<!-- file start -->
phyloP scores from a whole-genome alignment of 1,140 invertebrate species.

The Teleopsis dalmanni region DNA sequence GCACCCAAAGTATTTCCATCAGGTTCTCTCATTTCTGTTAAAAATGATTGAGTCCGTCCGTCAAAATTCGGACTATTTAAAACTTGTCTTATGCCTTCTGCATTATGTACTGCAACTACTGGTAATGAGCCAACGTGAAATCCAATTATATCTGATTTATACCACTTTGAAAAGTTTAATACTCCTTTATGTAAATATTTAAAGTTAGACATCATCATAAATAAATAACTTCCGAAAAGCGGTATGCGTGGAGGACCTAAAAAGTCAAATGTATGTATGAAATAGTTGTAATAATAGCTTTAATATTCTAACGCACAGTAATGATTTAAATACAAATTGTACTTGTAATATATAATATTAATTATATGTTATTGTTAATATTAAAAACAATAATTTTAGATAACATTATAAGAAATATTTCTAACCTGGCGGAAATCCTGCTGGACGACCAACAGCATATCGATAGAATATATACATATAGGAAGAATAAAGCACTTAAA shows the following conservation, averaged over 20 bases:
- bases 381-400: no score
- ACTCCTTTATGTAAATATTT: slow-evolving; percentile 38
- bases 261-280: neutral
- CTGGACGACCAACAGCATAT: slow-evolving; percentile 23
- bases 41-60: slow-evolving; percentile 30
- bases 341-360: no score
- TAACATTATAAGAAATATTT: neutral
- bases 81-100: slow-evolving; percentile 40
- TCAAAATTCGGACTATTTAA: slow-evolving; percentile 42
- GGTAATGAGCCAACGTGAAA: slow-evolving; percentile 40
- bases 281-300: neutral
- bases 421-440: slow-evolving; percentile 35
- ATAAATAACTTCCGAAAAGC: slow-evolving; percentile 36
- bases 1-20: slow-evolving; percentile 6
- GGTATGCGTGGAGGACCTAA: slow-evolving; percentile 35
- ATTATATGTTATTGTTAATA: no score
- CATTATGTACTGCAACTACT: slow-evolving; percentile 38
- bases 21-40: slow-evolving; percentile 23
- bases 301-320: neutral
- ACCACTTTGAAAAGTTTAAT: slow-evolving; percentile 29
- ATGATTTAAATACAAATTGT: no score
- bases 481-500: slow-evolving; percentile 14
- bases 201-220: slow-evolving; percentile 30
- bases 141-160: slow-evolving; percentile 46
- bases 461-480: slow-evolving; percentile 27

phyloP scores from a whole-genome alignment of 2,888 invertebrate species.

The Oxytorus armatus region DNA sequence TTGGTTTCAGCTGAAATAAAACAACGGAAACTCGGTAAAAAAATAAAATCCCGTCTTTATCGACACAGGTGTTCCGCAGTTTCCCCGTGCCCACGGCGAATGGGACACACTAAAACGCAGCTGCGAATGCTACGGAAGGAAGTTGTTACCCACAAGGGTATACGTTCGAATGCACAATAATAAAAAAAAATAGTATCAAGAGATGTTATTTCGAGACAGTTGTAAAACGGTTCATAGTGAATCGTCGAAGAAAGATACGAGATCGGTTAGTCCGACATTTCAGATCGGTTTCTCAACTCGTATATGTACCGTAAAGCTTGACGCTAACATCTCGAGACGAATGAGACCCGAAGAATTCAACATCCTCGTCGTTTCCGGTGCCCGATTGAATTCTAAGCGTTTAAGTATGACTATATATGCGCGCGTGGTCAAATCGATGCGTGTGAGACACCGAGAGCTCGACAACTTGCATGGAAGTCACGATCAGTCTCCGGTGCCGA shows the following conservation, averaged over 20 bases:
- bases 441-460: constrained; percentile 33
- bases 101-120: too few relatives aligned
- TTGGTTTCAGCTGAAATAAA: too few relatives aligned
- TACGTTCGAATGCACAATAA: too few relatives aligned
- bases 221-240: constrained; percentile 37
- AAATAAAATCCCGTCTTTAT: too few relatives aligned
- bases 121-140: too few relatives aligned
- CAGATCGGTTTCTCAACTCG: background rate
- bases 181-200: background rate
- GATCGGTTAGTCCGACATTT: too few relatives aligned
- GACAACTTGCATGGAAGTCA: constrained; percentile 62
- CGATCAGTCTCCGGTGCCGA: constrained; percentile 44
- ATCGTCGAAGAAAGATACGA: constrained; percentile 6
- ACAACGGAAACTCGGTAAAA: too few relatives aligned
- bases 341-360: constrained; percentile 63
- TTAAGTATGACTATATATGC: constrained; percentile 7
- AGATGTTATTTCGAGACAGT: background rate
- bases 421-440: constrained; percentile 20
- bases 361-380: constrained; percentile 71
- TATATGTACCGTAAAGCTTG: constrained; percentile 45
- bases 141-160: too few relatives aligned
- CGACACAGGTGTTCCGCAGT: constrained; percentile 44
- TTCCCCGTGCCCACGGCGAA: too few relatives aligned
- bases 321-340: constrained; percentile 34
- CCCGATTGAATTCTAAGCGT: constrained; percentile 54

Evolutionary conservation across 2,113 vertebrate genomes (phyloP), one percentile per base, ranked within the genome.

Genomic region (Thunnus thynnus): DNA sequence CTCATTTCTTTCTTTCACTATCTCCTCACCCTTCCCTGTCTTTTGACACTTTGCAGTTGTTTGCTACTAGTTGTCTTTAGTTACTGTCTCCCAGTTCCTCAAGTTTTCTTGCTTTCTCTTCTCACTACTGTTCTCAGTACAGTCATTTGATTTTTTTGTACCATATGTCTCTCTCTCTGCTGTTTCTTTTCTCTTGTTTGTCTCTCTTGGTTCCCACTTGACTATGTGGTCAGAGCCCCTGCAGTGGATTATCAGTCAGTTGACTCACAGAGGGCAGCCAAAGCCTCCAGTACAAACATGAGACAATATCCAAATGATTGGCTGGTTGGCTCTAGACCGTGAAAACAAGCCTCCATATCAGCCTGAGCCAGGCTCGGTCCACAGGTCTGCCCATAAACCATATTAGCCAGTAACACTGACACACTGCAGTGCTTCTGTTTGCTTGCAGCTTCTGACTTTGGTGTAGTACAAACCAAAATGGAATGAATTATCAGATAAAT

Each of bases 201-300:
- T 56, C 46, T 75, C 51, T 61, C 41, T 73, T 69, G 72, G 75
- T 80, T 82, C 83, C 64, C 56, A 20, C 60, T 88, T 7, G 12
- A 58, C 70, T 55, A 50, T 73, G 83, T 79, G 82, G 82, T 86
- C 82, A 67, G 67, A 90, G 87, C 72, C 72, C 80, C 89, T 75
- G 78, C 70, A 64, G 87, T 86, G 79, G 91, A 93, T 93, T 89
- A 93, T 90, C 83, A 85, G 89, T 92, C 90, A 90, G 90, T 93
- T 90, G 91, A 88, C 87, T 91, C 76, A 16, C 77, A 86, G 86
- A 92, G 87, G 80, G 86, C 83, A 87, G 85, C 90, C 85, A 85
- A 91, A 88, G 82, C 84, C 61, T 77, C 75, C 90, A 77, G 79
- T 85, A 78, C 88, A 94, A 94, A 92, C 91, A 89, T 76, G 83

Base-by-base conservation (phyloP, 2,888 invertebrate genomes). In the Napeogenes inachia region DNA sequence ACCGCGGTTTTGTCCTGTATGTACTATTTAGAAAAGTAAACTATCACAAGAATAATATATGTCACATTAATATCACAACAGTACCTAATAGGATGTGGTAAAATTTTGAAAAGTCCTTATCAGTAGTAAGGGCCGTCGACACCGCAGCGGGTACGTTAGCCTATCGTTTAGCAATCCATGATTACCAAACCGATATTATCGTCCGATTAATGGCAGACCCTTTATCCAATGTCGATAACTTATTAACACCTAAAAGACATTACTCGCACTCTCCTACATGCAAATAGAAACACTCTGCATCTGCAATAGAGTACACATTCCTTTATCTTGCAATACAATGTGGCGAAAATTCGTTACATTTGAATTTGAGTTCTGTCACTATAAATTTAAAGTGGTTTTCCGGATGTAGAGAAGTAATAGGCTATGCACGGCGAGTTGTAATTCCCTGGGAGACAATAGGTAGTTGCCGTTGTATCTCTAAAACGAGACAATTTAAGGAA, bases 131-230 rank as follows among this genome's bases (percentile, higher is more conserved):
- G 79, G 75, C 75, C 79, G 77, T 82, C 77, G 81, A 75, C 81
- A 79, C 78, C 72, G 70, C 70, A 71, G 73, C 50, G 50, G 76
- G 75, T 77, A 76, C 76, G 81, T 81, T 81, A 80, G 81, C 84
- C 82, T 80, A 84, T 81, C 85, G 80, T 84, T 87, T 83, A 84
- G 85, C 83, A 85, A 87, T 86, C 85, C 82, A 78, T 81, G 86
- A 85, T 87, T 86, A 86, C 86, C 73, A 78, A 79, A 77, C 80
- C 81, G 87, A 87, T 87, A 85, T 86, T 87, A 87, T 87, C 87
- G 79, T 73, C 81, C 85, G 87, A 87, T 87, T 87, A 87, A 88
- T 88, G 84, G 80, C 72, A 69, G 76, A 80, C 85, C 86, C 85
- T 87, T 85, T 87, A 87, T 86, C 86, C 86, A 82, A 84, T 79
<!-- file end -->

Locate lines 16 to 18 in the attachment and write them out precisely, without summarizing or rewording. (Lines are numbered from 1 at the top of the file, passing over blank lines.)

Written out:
- bases 1-20: slow-evolving; percentile 6
- GGTATGCGTGGAGGACCTAA: slow-evolving; percentile 35
- ATTATATGTTATTGTTAATA: no score